# How is it possible to know if you are in a non-inertial reference frame?

I am a bit confused about the particulars of inertial reference frames. For example, I was just thinking about the following thought experiment.

Thought experiment:

Imagine the only things in the universe are a pair of spaceships (and their fuel, occupants and so on). At $t=0$, the first spaceship is travelling at $v_1(0)=1$ms$^{-1}$ and the second spaceship is travelling at $v_2(0)=2$ms$^{-1}$. Both spaceships are accelerating at a rate of $a=5$ms$^{-2}$.

Two seconds later, their velocities are $v_1=11$ms$^{-1}$ and $v_1=12$ms$^{-1}$, respectively. They have both accelerated, but crucially they are traveling with constant velocity with respect to one another and, thus, constitute a pair of inertial reference frames.

With the exception of these two spaceships there is literally nothing else in the universe, so what have they accelerated with respect to, if not one another?

The simplest explanation seems to be that they haven't accelerated at all, but surely the occupants of both ships would experience that feeling in their stomach which suggests that one is accelerating. Also, the speed dial in the cockpit would be increasing. This suggests that both ships are accelerating with respect to something, and that something doesn't exist because they are travelling at a constant velocity with respect to one another and there is nothing else. This suggests that there is a fundamental reference frame of the universe, violating the cosmological principle.

Question: can somebody please explain the flaw in my above argument, which I am quite certain is wrong?

• There are no extended reference frames when you are accelerating. This may give you some intuition en.wikipedia.org/wiki/Bell%27s_spaceship_paradox – ClassicStyle Sep 20 '16 at 14:41
• "but crucially they are traveling with constant velocity with respect to one another and, thus, constitute a pair of inertial reference frames." That's not correct. Each frame is evaluated on its own, and each is accelerating, and each is not inertial. – garyp Sep 20 '16 at 15:08
• By measuring the speed of light one can conclude whether or not he/she/it is in non-inertial frame of reference. Using special/general relativistic effects, the coordinates of an accelerating object is described by Rindler metric , in which the speed of light as observed by an accelerating object is not $c$. (Which is a result of formulating acceleration in such way that it is Lorentz invariant, i.e. including special relativistic effects, as it has been asserted in several answers here) – Gigi Butbaia Sep 20 '16 at 16:30

## 3 Answers

Acceleration is not as relative as you might think. Acceleration of an object always is the result of a force acting on the object. Classically we have $F=ma$, and in special relativity the expression becomes a little more complicated, but the idea is essentially the same. When you you are in a frame and you want to find out if your frame is accelerating, then you can go look for the force that accompanies it, and in principle you should be able to find out.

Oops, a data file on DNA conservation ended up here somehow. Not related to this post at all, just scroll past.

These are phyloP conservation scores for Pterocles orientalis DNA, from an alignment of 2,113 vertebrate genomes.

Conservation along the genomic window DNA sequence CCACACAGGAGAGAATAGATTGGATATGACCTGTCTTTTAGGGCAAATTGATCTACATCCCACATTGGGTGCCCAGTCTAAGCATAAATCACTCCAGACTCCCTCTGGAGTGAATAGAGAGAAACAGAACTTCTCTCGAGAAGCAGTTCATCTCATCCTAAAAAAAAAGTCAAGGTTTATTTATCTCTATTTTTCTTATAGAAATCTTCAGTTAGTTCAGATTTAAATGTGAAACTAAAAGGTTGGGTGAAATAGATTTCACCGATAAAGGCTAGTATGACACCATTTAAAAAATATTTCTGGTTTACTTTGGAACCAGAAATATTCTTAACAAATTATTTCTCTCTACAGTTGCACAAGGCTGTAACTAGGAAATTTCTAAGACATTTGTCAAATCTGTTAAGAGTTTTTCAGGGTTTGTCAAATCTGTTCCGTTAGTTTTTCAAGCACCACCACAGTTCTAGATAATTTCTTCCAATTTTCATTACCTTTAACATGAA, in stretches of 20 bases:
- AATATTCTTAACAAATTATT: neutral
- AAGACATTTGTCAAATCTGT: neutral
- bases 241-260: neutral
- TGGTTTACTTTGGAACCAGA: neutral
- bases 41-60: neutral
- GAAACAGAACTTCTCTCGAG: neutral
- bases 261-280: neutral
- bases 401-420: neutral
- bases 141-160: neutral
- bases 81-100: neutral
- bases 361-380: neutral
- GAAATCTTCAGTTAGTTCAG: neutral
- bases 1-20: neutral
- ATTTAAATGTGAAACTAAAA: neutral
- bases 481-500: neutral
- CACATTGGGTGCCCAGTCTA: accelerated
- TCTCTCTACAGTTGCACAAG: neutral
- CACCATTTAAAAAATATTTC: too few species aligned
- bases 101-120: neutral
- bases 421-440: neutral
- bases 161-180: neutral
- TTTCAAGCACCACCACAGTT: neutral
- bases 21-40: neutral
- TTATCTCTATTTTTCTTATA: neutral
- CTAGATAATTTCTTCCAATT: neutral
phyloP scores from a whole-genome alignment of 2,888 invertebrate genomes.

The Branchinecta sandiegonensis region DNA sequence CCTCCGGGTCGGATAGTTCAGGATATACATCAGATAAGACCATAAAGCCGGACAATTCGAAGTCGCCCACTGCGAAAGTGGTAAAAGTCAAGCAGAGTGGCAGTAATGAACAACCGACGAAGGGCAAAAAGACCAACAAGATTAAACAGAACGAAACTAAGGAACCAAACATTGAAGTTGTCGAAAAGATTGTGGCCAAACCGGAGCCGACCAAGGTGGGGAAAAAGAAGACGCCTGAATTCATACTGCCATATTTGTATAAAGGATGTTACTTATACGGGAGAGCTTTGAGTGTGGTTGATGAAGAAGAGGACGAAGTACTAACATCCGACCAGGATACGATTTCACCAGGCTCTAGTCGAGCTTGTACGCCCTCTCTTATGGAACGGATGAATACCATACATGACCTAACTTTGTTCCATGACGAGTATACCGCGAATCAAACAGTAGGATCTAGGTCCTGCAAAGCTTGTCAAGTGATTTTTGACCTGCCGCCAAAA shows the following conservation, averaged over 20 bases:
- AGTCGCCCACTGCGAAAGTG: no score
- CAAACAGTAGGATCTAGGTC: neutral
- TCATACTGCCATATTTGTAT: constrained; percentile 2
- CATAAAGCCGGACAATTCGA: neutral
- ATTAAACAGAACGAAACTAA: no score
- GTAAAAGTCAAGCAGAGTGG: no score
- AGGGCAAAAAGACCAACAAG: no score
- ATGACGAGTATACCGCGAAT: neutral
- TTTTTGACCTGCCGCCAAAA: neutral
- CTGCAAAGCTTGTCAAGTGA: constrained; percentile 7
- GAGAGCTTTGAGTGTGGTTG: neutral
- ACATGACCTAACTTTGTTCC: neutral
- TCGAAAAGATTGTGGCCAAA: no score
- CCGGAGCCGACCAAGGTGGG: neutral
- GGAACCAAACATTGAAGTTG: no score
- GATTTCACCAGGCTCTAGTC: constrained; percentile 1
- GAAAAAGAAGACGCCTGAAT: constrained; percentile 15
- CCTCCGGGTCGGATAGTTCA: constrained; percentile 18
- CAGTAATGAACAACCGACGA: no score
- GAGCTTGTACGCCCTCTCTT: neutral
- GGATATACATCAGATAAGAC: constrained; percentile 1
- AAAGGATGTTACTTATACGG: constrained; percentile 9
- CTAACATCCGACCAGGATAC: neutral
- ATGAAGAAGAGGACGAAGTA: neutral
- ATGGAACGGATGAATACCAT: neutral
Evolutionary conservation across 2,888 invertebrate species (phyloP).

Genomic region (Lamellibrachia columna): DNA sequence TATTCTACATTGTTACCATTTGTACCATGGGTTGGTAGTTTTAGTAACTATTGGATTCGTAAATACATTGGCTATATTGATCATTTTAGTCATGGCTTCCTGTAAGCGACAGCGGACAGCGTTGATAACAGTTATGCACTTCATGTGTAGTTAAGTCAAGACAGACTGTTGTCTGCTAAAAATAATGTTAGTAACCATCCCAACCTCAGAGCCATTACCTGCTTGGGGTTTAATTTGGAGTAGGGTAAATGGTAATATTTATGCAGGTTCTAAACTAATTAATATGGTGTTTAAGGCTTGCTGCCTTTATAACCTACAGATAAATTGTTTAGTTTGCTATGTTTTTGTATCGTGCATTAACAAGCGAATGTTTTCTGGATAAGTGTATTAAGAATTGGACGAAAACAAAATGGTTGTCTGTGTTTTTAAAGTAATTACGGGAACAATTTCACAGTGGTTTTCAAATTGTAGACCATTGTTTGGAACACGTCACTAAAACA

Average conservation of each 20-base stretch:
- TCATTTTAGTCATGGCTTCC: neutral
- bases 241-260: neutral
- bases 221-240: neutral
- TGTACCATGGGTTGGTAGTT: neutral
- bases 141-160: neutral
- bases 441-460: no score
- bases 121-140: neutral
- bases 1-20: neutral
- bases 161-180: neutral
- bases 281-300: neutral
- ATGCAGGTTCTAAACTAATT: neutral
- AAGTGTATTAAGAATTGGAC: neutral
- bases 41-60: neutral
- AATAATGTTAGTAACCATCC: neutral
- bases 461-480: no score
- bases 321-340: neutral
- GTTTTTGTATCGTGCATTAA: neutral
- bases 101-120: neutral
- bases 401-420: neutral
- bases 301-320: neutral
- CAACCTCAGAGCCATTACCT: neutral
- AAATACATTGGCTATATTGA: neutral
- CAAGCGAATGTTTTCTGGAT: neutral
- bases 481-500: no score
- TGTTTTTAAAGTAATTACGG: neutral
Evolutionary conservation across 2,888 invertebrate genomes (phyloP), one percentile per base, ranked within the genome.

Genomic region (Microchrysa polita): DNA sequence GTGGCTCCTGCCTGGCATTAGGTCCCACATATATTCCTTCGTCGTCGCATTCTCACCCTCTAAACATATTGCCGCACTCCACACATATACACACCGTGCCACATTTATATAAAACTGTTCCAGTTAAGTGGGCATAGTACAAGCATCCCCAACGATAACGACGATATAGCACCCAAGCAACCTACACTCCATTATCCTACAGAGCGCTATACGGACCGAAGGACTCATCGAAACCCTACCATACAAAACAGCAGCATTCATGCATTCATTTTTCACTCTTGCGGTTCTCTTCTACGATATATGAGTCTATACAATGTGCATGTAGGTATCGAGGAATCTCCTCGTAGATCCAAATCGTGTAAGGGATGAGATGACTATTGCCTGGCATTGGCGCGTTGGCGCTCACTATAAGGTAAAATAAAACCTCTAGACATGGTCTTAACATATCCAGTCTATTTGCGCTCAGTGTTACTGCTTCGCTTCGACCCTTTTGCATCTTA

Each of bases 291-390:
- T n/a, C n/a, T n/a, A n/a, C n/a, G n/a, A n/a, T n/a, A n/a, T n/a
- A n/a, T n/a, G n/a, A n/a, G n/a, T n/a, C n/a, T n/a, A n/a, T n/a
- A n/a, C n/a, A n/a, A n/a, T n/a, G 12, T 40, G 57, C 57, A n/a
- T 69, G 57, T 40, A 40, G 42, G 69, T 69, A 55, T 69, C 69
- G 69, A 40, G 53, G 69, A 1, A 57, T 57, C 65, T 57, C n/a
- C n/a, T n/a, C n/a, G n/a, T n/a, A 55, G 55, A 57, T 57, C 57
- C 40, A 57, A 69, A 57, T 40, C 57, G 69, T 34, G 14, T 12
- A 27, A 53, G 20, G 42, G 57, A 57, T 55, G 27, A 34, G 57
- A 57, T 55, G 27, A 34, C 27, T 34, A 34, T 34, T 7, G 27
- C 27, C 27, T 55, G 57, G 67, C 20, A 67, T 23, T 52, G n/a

For instance, imagine that you're in a spaceship. If you are accelerating, then you will be pushed to the back of the spaceship, which is an easy thing to check. In that case you will know that you are not in an inertial frame! Acceleration is measurable.

The difference with movement with constant velocity is that someone in an inertial frame cannot possibly find out if his frame his moving at all; it would not even make sense to ask that question, for as you say, it all depends on the reference point.

I like the answer by Sjors Heefer, but I have a few points to add.

Your model of the world is overly simplified. Sure, if the two spaceships are the only things out there, acceleration is relative. But the world is not like that.

According to General Relativity, there is a kind of medium filling the entire Universe: the gravitational field which provides the notion of local absolute acceleration. So one might say for example that he is accelerating with 1 $m/c^2$ with respect to this gravitational field, or more technically, with respect to the local Lorentz frame.

In Special Relativity, a special case is considered which is the Minkowski solution of Einstein's equations, or simply flat spacetime. This spacetime also provides a notion of (global) absolute acceleration, though no notion of absolute velocity. So it makes sense to say that e.g. I am accelerating and you are moving freely, and not the other way around.

surely the occupants of both ships would experience that feeling in their stomach which suggests that one is accelerating.

This certainly suggests that a force is acting on the ships and their occupants, and that means that they are accelerating.

This suggests that both ships are accelerating with respect to something

Correct. But what is the something they are accelerating relative to? If there is a force acting on you, then you must also be experiencing a 4-acceleration. This means that you are not moving along the geodesics of 4D space-time. The 4-acceleration can then intuitively be interpreted as the acceleration of an object relative to 4D space-time itself.